The Fore’s debut series, a set of bright, amorphous, configurable earrings, was made in partnership with Ken Samudio, an accessories designer whose background in marine biology informs the colorful, coral reef-like pieces created using upcycled materials. For the second series, which was just launched in November, Jones teamed up with Seph Bagasao, another emerging talent who is starting to get noticed in international fashion circles. The pair created a customizable collection of bags made with leather and climbing rope.
“I’m constantly against the grain… I’m not just a face, I have an opinion.”
“I love the idea of rope because it’s very malleable, flexible,” Jones says. “We named it the Apeiron collection, which is Greek for limitless. We wanted it to tie in—pun intended—with the endless configurations that you can do with these bags.” The ability to play around, arrange, and create several iterations of a product using a few base parts has inadvertently become part of The Fore’s DNA. Launching as a digitally native brand was one of her biggest challenges. As the pieces were designed to encourage “haptic responses,” Jones realized that they needed to present something tangible to the public. She held a month-long trunk show in Rockwell, as well as a pop-up in Cebu, where the maximalist earrings did very well.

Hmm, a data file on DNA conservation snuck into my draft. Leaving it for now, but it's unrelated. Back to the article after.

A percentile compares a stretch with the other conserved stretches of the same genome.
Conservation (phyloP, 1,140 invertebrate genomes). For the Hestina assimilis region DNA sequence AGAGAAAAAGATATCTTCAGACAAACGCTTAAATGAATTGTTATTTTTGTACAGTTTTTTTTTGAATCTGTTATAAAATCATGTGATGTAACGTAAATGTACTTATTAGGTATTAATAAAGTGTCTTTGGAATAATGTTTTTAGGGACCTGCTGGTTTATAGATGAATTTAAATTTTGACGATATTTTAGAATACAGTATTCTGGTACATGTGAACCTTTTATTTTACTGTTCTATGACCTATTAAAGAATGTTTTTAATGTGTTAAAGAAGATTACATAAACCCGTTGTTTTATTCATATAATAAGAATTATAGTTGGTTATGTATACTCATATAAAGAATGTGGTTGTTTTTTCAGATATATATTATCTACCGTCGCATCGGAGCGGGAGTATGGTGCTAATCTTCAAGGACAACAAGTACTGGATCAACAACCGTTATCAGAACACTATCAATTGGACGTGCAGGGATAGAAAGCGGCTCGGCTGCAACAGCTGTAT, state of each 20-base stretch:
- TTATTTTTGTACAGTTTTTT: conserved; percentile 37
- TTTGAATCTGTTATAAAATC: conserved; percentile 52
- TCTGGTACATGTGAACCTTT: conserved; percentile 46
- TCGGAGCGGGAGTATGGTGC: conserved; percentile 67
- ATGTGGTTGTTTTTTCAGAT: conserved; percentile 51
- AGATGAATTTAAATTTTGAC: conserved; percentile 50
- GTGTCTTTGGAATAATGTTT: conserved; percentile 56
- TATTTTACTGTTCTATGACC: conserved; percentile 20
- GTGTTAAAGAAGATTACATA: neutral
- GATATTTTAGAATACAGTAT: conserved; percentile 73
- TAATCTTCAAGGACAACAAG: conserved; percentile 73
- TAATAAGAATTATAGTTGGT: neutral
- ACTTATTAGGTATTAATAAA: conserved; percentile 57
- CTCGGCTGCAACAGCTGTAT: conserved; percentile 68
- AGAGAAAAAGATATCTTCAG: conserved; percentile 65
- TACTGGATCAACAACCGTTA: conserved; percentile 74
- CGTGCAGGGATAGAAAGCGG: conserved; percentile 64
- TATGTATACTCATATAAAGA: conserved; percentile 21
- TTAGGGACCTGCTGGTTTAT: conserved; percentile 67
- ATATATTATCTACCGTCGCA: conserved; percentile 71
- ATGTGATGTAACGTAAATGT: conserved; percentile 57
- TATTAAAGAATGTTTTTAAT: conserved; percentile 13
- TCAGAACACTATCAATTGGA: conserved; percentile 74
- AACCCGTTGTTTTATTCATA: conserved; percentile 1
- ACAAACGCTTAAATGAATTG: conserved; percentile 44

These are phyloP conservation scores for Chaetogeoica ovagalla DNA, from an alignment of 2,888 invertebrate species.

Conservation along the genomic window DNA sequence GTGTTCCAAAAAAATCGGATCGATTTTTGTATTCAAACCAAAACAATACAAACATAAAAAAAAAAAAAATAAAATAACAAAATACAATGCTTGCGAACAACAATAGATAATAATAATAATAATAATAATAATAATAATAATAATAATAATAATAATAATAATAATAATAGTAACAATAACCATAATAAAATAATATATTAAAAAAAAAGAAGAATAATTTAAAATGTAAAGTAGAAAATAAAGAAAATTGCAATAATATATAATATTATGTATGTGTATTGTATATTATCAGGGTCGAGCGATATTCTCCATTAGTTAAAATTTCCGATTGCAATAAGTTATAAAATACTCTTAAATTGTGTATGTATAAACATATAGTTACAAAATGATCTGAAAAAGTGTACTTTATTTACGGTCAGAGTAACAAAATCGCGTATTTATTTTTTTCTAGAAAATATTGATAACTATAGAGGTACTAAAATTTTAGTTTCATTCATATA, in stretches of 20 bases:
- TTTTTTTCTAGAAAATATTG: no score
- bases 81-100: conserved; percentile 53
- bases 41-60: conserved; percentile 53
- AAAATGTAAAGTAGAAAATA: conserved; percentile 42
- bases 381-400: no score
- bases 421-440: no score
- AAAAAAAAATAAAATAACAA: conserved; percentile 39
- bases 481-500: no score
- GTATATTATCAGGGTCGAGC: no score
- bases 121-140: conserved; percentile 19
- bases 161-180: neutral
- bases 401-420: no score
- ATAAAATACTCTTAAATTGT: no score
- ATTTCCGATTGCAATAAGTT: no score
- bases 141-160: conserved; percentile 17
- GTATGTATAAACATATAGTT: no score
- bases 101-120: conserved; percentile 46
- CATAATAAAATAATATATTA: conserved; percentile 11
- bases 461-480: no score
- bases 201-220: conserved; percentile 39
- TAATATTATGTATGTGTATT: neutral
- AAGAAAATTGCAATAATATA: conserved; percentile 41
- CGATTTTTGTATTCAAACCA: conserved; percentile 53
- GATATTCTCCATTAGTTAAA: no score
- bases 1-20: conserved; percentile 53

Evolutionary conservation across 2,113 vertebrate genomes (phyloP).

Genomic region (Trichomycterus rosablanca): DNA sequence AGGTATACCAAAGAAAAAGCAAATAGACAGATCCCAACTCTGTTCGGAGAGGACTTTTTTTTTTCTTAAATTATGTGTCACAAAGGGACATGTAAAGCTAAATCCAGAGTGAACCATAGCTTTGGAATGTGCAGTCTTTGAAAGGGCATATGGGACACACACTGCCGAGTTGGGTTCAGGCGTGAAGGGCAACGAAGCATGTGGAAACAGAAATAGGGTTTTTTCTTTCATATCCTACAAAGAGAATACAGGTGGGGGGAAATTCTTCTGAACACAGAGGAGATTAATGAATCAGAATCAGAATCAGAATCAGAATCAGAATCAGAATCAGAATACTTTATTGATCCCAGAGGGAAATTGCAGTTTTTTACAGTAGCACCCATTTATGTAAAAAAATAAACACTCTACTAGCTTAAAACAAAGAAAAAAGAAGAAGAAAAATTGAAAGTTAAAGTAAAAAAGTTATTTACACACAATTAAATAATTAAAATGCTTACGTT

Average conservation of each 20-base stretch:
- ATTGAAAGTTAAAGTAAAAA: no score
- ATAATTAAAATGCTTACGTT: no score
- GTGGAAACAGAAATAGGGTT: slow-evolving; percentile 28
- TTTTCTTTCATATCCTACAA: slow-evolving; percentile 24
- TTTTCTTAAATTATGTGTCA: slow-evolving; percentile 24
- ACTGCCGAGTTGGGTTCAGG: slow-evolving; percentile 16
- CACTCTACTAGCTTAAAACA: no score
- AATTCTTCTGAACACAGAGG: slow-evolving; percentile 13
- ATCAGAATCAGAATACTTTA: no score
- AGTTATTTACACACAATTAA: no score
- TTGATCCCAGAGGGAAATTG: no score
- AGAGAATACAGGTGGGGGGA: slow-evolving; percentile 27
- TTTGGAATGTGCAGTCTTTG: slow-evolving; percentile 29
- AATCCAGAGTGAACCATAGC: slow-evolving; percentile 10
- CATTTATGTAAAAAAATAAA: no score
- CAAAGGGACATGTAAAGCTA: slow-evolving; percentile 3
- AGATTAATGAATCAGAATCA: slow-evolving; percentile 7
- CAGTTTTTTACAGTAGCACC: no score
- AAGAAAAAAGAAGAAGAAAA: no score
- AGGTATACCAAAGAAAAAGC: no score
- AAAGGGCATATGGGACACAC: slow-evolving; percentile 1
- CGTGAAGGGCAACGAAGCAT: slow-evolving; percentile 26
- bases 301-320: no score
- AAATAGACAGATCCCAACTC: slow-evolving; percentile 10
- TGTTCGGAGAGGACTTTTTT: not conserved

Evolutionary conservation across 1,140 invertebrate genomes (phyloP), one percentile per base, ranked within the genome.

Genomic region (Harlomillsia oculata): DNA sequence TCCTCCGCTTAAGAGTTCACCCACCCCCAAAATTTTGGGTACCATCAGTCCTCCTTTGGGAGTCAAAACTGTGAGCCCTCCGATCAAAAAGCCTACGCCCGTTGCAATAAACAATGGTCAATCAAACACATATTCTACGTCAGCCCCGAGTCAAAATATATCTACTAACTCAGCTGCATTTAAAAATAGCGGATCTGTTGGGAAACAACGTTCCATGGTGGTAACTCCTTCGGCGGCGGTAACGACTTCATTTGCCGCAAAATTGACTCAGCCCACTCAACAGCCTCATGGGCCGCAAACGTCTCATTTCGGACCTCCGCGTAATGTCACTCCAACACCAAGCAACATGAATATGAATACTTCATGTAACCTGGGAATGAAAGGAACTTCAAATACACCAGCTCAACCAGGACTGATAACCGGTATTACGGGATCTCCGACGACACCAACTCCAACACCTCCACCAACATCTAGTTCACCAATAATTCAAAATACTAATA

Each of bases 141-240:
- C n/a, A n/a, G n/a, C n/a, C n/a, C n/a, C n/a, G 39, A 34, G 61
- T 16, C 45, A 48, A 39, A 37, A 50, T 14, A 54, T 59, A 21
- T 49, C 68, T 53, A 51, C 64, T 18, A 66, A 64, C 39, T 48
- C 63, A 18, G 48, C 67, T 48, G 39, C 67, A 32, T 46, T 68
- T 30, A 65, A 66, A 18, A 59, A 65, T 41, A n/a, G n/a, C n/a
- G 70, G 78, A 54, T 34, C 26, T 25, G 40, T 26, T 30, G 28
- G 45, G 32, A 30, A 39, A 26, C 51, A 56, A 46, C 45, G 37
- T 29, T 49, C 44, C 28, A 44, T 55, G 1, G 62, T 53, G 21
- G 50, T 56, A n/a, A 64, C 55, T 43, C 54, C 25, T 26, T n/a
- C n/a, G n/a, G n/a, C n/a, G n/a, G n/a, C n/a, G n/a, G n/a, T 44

“It’s not about fitting into a box, it’s being very authentic to who I am.”